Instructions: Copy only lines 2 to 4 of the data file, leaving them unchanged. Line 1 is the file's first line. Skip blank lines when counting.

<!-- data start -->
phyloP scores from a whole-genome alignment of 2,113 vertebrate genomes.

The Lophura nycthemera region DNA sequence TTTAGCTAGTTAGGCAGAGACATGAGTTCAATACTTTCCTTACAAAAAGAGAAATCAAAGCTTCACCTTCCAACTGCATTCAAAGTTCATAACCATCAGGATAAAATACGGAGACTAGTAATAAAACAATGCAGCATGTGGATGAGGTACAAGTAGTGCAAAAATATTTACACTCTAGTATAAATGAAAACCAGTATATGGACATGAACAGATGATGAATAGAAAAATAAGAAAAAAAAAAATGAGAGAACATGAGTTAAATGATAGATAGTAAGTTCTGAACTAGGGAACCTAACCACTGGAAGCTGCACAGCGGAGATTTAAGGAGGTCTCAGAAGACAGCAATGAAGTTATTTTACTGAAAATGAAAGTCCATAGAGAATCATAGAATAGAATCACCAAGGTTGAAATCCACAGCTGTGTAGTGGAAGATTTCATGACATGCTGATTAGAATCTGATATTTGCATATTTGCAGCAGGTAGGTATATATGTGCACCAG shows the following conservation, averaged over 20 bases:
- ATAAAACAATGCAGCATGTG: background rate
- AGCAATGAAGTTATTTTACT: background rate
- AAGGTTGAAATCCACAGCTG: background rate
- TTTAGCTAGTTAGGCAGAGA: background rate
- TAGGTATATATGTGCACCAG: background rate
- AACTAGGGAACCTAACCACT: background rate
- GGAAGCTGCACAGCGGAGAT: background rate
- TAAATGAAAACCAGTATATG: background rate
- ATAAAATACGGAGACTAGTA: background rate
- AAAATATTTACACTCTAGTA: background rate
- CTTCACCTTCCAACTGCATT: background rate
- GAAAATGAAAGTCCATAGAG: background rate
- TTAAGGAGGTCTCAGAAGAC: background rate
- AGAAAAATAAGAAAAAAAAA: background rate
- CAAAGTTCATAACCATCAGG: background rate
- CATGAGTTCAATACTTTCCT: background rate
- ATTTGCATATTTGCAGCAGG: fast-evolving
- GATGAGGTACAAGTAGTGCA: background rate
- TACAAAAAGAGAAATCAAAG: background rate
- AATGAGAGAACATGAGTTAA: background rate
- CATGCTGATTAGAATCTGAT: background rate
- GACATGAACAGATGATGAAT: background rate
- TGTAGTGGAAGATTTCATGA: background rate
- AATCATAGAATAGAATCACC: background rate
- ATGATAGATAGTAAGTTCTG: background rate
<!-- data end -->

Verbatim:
The Lophura nycthemera region DNA sequence TTTAGCTAGTTAGGCAGAGACATGAGTTCAATACTTTCCTTACAAAAAGAGAAATCAAAGCTTCACCTTCCAACTGCATTCAAAGTTCATAACCATCAGGATAAAATACGGAGACTAGTAATAAAACAATGCAGCATGTGGATGAGGTACAAGTAGTGCAAAAATATTTACACTCTAGTATAAATGAAAACCAGTATATGGACATGAACAGATGATGAATAGAAAAATAAGAAAAAAAAAAATGAGAGAACATGAGTTAAATGATAGATAGTAAGTTCTGAACTAGGGAACCTAACCACTGGAAGCTGCACAGCGGAGATTTAAGGAGGTCTCAGAAGACAGCAATGAAGTTATTTTACTGAAAATGAAAGTCCATAGAGAATCATAGAATAGAATCACCAAGGTTGAAATCCACAGCTGTGTAGTGGAAGATTTCATGACATGCTGATTAGAATCTGATATTTGCATATTTGCAGCAGGTAGGTATATATGTGCACCAG shows the following conservation, averaged over 20 bases:
- ATAAAACAATGCAGCATGTG: background rate
- AGCAATGAAGTTATTTTACT: background rate